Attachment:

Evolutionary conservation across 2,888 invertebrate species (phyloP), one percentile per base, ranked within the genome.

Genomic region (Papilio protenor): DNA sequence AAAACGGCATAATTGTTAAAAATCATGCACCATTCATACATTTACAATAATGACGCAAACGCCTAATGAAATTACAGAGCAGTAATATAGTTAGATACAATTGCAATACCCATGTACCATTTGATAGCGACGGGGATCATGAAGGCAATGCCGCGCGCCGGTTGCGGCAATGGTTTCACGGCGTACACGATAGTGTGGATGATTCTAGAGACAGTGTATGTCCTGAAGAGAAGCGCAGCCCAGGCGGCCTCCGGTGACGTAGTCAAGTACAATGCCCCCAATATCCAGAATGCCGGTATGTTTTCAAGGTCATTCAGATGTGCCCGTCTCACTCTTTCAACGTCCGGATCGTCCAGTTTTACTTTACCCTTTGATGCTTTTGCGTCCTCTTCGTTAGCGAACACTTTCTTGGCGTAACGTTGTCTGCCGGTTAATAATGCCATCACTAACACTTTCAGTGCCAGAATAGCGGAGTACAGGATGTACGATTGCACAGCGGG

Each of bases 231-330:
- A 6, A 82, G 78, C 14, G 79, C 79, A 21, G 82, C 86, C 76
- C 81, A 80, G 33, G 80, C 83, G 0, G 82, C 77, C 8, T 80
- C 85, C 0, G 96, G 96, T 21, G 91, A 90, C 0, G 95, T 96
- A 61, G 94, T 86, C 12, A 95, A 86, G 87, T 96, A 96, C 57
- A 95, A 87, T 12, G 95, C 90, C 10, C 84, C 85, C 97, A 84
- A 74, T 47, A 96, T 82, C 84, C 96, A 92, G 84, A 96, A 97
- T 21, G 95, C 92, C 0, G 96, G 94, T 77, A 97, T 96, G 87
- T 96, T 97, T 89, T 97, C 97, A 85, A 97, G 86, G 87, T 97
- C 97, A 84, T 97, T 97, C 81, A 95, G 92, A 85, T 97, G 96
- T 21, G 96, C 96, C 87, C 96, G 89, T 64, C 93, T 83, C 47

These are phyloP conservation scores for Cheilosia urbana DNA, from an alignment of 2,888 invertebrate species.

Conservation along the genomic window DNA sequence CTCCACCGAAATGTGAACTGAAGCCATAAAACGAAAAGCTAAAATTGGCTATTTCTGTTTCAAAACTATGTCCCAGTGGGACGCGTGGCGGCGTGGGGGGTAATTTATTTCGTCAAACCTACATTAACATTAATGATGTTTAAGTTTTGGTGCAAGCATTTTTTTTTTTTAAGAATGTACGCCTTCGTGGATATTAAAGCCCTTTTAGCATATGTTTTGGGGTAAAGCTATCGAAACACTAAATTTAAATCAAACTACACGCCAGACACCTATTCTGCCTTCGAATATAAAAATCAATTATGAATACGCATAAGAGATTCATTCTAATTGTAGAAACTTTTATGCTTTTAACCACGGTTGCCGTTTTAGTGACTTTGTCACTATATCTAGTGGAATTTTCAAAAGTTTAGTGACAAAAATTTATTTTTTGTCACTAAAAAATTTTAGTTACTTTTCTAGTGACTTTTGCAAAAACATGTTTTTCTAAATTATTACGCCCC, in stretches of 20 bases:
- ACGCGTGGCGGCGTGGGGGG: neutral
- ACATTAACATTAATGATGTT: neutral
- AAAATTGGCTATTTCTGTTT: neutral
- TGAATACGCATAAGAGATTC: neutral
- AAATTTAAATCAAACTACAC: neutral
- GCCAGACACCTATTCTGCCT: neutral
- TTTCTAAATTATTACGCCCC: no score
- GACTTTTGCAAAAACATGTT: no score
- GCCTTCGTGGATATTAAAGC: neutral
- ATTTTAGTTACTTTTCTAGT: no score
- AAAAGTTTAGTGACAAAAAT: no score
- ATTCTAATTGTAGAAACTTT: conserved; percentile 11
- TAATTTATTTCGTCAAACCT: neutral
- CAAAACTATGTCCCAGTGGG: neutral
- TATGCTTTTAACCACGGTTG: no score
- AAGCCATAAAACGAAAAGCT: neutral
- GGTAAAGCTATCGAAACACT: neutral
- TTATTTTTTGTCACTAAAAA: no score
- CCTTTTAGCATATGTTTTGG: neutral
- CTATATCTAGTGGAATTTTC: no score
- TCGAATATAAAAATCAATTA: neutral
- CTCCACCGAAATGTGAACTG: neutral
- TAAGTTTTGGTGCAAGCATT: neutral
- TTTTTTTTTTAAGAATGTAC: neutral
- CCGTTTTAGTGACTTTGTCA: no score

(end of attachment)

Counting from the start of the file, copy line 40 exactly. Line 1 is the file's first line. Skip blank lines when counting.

- CCGTTTTAGTGACTTTGTCA: no score